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# Why is "Apple" <= "Orange" ?

Member Posts: 1
Hi!

My problem is regarding comparing string literals.So, could you please explain why the string literal "Apple" <= "Orange".
Also, tell me why "Macmillan" < "Mc millan"

Thank you.

• Member Posts: 597
Logically, the answer would be: because "Apple" precedes "Orange" in your english dictionary.
In the computer world, the relation is "<" because the ASCII/Unicode char code of "A" is lesser than the one of "O".
_____________________________
[size=1][b][grey]Cold[/grey][blue]Shine[/blue][/b]
http://www20.brinkster.com/coldshine[/size]

• Member Posts: 3,948
: Logically, the answer would be: because "Apple" precedes "Orange" in your english dictionary.
: In the computer world, the relation is "<" because the ASCII/Unicode char code of "A" is lesser than the one of "O".
: _____________________________
: [size=1][b][grey]Cold[/grey][blue]Shine[/blue][/b]
: http://www20.brinkster.com/coldshine[/size]
:
:

You can think of it as a number.

Since each letter (and every character) has a number that it relates to as a byte and every number has a number for each byte, they are essentially interchangeable to some extent.

C A K E
67 65 75 69 'Decimal
43 41 4B 45 'Hex
43414B45 'Hex - combined
1128352581 'Dec - combined

In my example, each letter is translated to it's number value and then to hex. With hex, you can simply scoot the numbers together. Then translate back to decimal.

CAKE = 1128352581
TREE = 1414677829

As you can see, TREE > CAKE.

However, to make matters more confusing, A <> a when using mathematical comparisons. So even though the dictionary would list "bed" before "Cat", a comparison like this puts "Cat" before "bed". Lowercase letters come after uppercase ones.

Enjoy!
KDL
• Member Posts: 597
: Enjoy!

Mmmh... I'd have used an ...
_____________________________
[size=1][b][grey]Cold[/grey][blue]Shine[/blue][/b]
http://www20.brinkster.com/coldshine[/size]

• Member Posts: 3,948
: : Enjoy!
:
: Mmmh... I'd have used an ...
: _____________________________
: [size=1][b][grey]Cold[/grey][blue]Shine[/blue][/b]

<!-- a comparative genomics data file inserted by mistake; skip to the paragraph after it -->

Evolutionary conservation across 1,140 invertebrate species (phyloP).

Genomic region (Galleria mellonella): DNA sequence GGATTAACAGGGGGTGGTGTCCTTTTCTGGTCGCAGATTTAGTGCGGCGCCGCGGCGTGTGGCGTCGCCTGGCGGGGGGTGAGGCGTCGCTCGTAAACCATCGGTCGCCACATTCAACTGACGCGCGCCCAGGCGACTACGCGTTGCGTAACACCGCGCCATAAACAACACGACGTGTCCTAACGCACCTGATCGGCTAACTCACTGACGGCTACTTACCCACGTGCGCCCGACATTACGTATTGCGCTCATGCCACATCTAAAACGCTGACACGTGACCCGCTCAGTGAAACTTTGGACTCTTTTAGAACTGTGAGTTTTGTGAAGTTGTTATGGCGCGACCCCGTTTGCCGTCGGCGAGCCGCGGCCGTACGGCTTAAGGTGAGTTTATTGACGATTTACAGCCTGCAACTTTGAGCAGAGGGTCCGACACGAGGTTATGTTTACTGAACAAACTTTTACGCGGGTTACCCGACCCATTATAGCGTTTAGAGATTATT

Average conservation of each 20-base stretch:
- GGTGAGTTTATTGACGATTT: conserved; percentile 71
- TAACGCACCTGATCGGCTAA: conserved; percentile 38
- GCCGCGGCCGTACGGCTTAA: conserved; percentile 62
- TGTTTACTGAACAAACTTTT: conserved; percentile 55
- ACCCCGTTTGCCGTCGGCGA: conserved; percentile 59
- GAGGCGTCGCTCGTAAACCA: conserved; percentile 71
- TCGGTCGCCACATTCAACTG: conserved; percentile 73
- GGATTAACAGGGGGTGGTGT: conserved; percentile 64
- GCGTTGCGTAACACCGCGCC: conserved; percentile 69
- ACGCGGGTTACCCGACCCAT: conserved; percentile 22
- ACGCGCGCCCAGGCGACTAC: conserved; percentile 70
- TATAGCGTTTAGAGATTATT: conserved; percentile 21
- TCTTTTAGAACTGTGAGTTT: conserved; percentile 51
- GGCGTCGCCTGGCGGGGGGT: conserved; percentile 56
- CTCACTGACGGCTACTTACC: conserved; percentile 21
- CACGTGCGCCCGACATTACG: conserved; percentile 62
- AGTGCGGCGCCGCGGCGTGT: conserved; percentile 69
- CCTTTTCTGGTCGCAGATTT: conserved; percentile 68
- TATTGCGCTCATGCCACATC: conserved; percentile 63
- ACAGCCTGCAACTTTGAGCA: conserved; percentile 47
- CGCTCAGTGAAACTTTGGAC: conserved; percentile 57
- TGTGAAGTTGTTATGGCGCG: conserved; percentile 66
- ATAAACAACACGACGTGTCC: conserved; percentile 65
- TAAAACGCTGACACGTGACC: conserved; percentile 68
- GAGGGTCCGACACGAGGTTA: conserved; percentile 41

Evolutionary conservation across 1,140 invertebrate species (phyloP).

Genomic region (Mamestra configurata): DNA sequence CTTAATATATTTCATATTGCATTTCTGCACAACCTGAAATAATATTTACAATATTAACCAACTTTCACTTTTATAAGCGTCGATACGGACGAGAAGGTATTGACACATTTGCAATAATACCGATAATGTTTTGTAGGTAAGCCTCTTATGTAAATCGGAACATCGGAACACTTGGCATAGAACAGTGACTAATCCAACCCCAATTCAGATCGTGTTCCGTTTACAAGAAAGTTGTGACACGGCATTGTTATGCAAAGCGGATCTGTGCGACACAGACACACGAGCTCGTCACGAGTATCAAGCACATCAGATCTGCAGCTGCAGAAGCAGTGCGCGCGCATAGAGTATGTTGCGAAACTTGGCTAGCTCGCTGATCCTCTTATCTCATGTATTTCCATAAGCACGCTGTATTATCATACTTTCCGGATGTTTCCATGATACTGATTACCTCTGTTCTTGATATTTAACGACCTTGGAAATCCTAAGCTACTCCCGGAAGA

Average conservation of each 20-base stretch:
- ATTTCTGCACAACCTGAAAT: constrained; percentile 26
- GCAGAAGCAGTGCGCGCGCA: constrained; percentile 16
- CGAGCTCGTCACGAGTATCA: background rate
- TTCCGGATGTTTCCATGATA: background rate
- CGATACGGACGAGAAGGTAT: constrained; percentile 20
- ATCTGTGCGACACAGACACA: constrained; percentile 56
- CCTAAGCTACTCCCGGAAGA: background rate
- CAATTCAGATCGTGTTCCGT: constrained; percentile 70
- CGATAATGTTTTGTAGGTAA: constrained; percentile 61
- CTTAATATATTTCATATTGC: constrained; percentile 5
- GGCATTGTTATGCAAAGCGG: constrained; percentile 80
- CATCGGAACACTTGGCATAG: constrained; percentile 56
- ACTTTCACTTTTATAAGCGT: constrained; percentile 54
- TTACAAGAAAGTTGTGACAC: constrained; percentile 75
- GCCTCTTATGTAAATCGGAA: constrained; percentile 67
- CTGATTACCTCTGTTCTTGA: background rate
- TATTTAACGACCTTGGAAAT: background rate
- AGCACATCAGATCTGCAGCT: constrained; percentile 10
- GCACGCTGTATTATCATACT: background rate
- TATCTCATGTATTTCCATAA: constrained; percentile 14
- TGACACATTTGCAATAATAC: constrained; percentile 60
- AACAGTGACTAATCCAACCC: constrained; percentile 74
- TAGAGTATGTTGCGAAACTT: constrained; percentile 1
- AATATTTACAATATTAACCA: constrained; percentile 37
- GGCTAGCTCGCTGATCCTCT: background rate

: http://www20.brinkster.com/coldshine[/size]

They're almost the same 'cept I was trying to help so it wasn't evil. 'Course, the way I helped could have been considered evil, I suppose...

I just get a kick out of providing way too much technical info sometimes. Especially when it's all relevant to the question asked.

• Member Posts: 53

That info was not 'technical (in the non-technical sense)'...I mean , 'technical ' is the word non-technical people use for something
they find difficult to understand. Get it?? .

In fact your information was exactly what I wanted, 'coz , I had a gut feeling that it had something to do with ASCII , but was not able to figure out exacly how it worked.Now, I see how the pieces fit together

Anyway, thanx a lot for that help of yours.

And please stop flashing that 'evil grin'

Bye!
• Member Posts: 3,948
:
: That info was not 'technical (in the non-technical sense)'...I mean , 'technical ' is the word non-technical people use for something
: they find difficult to understand. Get it?? .
:
: In fact your information was exactly what I wanted, 'coz , I had a gut feeling that it had something to do with ASCII , but was not able to figure out exacly how it worked.Now, I see how the pieces fit together
:
: Anyway, thanx a lot for that help of yours.
:
: And please stop flashing that 'evil grin'
:
: Bye!
:

Rats! Failed to confuse him!

Seriously though, I'm glad that info did help you. One last thing, in case it should ever matter to you or your code: In VB, strings are stored as unicode, so it would be more accurate to do it like this:

C A K E
00 43 00 41 00 4B 00 45

I don't usually add this last twist of info, but since you understood the first part, I figured I might as well. Plus, when comparing strings (in English, anyway), those 00's don't matter.

Have fun coding!
KDL
• USAMember Posts: 0

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